3rd April 2014
ARM-TWISTING BY CBEC TO COLLECT MORE REVENUE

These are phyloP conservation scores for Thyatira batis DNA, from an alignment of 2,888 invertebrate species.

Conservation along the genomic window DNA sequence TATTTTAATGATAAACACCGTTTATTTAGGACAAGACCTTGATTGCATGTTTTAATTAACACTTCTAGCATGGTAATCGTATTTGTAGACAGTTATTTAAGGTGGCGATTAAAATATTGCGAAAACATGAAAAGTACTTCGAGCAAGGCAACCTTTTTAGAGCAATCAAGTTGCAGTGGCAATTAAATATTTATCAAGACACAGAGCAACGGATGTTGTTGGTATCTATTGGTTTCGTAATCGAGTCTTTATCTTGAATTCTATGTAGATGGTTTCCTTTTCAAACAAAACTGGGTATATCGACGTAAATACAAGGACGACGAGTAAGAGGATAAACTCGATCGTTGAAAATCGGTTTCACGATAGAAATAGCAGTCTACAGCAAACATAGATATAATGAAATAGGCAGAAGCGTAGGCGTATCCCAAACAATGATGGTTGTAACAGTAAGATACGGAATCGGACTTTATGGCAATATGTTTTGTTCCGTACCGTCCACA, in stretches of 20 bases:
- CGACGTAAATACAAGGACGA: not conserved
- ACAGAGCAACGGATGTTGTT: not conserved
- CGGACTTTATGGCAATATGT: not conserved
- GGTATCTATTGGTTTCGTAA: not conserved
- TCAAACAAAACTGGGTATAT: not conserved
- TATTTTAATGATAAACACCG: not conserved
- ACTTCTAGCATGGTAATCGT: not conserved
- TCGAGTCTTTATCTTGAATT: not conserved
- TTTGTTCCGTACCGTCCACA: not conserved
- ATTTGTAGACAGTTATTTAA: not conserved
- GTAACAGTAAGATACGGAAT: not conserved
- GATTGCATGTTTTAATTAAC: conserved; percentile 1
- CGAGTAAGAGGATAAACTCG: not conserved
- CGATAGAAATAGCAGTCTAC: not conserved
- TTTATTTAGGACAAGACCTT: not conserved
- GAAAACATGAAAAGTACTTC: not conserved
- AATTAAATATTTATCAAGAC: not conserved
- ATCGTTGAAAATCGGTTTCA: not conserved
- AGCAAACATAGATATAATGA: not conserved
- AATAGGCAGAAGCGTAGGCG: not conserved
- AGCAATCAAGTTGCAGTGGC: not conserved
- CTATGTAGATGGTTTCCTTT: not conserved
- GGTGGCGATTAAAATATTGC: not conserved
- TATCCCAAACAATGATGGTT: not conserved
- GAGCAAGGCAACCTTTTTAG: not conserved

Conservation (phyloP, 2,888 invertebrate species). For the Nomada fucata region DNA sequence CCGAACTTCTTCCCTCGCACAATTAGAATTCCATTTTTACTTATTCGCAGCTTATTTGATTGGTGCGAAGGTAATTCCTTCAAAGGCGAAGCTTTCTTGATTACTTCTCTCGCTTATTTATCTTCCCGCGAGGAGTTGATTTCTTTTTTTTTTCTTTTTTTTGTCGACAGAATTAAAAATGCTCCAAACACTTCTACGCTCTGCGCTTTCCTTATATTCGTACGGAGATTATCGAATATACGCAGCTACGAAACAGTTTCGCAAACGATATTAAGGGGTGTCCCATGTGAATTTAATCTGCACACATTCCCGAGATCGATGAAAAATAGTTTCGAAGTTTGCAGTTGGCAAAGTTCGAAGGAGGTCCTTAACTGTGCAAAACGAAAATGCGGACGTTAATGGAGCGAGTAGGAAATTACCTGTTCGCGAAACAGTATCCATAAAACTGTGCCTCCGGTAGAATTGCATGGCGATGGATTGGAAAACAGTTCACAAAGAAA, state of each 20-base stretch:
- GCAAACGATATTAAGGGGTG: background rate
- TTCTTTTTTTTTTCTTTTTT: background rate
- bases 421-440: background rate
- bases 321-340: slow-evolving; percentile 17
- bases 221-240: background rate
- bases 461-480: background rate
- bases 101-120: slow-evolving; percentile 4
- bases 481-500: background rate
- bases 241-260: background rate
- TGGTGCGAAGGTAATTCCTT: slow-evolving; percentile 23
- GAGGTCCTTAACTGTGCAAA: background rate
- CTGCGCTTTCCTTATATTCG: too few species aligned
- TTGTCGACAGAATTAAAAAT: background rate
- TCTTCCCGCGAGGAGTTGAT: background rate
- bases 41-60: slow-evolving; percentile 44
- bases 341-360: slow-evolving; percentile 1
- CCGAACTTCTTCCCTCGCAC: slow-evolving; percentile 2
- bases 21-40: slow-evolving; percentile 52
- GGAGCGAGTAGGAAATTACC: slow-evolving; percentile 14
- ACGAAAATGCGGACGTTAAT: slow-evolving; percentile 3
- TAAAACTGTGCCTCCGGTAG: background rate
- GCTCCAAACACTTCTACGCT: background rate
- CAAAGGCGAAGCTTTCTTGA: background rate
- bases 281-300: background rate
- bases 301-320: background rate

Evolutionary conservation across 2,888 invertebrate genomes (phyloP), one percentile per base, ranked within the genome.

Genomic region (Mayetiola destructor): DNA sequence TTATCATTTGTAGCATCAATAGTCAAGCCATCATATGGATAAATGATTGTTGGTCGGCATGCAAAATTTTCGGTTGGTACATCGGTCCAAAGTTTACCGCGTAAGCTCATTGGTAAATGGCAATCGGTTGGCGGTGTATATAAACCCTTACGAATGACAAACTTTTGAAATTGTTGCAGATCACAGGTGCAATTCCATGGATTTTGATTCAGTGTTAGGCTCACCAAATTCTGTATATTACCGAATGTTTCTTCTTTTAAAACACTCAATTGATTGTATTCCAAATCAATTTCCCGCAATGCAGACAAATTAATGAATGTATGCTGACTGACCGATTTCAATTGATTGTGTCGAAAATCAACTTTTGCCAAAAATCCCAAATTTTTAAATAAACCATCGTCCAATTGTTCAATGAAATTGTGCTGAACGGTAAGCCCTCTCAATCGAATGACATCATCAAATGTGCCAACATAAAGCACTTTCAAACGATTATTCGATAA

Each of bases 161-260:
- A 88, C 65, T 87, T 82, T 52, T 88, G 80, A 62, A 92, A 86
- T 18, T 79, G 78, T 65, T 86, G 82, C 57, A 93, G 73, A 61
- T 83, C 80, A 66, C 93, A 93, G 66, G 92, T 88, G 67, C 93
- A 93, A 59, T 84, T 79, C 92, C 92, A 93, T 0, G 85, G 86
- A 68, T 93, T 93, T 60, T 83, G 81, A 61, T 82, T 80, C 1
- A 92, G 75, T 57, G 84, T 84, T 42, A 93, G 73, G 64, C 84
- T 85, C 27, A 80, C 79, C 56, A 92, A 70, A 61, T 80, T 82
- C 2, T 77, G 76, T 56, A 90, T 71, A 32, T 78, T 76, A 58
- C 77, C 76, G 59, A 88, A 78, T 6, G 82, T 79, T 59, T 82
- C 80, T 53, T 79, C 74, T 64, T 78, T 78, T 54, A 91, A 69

As the revenue target has not been achieved by the department this year and due to proposed elections, the Govt. requires more money, CBEC has illegally resorted to arm-twisting as under to collect more revenue from the importers (air as well as sea) on all India basis: Forced Non Utilization of duty free Scripts by importers: (a) Importers who pay the duty from duty free scripts such as SFIS, Focus Product Scheme, VKGUY, FMS, etc. are being forced to pay 30% of the total duty in cash due to internal circular. If the importer do not pay cash, the release of goods is delayed on one pretext or the other which results in increase in demurrage/detention charges and importers/CHAs are forced to toe the customs line after few days. In some cases the importers are not able to fully utilize the duty free scripts and have to incure loss since the duty free scripts expire without utilization. In other case, even if Cenvat Credit is availed equal to the CVD paid in cash, many exporters are not able to utilize the Cenvat Credit and thus block their money resulting into acute financial hardship. Non Disbursement of refund money by the department (b) Although various refund claims are being processed and sanctioned, but on the plea of non achievement of revenue target, the department is not disbursing money in the account of applicants/claimants. Stoppage of refund disbursement started as early as January, 2014, whereas earlier such steps used to be taken only in the month of March every year. The arm-twisting by CBEC as above is nothing, but harassment to the trade which adversely affected economic activity of the country. CBEC is requested not to resort to such arm-twisting and goodwill from trade and rather earn industry before next general elections..